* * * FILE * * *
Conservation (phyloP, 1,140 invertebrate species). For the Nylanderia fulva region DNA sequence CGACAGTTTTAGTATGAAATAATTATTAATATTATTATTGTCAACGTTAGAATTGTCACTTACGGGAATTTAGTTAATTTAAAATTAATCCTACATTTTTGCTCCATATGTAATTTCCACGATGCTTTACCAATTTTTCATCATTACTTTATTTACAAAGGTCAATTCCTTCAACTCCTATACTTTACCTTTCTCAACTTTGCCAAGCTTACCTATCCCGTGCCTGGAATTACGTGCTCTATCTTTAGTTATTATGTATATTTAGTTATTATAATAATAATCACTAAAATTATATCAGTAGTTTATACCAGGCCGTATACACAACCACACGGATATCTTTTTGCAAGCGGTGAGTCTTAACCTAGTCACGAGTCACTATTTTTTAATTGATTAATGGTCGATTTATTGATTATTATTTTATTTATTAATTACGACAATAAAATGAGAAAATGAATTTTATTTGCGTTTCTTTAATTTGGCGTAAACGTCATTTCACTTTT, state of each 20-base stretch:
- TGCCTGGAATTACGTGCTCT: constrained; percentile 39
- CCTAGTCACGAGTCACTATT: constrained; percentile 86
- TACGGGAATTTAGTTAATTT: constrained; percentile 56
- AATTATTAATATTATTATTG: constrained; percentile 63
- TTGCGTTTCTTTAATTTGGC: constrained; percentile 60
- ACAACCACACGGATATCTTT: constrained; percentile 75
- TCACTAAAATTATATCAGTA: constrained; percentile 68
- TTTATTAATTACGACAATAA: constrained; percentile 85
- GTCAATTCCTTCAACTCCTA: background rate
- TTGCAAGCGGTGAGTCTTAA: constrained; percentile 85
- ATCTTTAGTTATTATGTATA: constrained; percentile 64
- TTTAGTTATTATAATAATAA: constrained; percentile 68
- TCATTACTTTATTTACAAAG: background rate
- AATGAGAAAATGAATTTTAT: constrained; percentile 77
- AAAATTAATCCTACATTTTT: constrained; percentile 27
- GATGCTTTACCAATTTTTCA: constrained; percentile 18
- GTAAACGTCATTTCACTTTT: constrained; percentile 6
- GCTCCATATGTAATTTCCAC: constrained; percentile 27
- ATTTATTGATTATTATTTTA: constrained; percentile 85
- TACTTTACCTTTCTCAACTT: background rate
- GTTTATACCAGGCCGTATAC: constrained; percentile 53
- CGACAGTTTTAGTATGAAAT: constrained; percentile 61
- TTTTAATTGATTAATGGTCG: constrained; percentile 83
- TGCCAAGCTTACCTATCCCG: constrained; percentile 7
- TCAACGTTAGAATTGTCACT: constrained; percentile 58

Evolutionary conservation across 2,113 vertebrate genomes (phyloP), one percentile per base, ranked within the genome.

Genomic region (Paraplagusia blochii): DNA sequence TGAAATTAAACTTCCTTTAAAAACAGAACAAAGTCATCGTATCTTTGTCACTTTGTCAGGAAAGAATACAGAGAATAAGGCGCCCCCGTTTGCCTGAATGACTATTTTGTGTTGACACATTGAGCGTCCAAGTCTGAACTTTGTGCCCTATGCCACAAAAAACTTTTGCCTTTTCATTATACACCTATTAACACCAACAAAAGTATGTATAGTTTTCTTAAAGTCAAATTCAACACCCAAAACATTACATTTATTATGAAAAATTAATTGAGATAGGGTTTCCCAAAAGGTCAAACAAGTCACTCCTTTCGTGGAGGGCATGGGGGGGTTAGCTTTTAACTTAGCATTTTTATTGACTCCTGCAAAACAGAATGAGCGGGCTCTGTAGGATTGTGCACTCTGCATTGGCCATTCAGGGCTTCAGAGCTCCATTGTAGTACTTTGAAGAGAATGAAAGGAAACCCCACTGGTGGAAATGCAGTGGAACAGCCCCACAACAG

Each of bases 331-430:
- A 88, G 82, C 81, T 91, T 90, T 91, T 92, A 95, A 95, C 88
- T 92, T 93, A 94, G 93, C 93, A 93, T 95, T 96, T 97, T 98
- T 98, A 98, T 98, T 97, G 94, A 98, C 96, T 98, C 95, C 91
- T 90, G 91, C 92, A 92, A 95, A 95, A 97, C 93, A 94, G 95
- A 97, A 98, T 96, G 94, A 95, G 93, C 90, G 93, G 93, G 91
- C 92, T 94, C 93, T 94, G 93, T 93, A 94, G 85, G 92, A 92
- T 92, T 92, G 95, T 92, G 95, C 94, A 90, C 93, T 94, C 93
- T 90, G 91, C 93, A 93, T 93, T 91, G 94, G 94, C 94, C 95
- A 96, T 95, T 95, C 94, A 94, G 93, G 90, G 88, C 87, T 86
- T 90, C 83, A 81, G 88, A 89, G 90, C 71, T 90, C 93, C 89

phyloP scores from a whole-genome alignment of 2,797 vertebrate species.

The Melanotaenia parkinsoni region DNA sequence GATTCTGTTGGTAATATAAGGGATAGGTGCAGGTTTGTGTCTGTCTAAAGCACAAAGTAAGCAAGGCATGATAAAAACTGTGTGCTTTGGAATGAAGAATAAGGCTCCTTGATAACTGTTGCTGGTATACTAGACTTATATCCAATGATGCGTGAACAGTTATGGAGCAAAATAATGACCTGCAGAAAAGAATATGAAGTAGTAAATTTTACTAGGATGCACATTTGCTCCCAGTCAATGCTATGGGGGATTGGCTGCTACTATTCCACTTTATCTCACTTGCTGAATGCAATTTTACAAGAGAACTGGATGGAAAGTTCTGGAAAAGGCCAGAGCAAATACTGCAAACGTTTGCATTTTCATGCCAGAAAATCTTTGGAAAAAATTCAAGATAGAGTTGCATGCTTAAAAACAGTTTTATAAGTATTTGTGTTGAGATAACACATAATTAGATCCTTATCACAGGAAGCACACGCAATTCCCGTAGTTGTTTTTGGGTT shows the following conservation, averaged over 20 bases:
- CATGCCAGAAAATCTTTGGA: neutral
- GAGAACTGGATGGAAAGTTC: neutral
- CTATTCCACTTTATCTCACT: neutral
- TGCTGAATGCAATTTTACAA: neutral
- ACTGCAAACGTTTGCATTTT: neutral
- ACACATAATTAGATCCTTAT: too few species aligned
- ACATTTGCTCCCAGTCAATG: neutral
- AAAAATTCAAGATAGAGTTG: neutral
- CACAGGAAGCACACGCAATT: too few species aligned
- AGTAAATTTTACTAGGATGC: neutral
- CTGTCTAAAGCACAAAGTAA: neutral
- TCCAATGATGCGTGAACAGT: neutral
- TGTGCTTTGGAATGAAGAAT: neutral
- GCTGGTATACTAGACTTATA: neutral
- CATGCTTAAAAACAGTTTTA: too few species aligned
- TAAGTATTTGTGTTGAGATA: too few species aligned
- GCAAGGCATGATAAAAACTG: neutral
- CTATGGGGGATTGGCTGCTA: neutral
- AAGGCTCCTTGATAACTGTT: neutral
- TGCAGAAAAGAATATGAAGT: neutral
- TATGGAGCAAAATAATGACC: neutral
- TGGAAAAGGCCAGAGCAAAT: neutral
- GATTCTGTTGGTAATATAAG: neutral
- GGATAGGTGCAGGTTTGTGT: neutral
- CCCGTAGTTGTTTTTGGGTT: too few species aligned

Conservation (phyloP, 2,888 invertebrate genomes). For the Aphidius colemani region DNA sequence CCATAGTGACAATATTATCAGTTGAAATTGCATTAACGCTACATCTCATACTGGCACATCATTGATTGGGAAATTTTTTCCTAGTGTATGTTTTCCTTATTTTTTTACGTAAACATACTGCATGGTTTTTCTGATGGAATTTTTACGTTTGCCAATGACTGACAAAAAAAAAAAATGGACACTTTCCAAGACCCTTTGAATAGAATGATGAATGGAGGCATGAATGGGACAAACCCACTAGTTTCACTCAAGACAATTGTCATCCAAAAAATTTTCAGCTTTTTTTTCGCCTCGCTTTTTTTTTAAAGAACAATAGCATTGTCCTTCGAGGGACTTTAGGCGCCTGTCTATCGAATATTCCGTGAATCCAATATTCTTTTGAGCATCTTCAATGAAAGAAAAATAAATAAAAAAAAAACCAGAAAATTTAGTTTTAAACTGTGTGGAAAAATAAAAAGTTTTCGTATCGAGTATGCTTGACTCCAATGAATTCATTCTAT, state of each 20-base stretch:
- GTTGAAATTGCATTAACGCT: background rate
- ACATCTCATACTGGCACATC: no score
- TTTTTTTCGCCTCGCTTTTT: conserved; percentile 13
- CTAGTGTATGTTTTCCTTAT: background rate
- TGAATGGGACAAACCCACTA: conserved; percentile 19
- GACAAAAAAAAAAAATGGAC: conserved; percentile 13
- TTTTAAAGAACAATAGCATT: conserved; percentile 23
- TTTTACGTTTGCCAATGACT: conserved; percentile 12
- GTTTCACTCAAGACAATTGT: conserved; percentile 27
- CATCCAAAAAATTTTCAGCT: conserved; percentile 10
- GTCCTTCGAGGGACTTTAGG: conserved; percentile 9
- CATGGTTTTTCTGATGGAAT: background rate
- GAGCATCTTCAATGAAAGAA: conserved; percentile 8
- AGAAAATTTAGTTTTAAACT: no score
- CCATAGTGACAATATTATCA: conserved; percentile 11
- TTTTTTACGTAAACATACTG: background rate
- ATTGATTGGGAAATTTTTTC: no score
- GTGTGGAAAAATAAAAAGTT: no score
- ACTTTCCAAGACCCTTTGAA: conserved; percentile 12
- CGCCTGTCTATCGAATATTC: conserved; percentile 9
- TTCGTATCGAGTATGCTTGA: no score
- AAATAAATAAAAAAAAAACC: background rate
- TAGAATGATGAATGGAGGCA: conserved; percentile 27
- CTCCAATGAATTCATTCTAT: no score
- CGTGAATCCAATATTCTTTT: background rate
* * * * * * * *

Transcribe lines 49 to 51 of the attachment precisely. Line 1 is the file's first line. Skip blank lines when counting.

- AAAAATTCAAGATAGAGTTG: neutral
- CACAGGAAGCACACGCAATT: too few species aligned
- AGTAAATTTTACTAGGATGC: neutral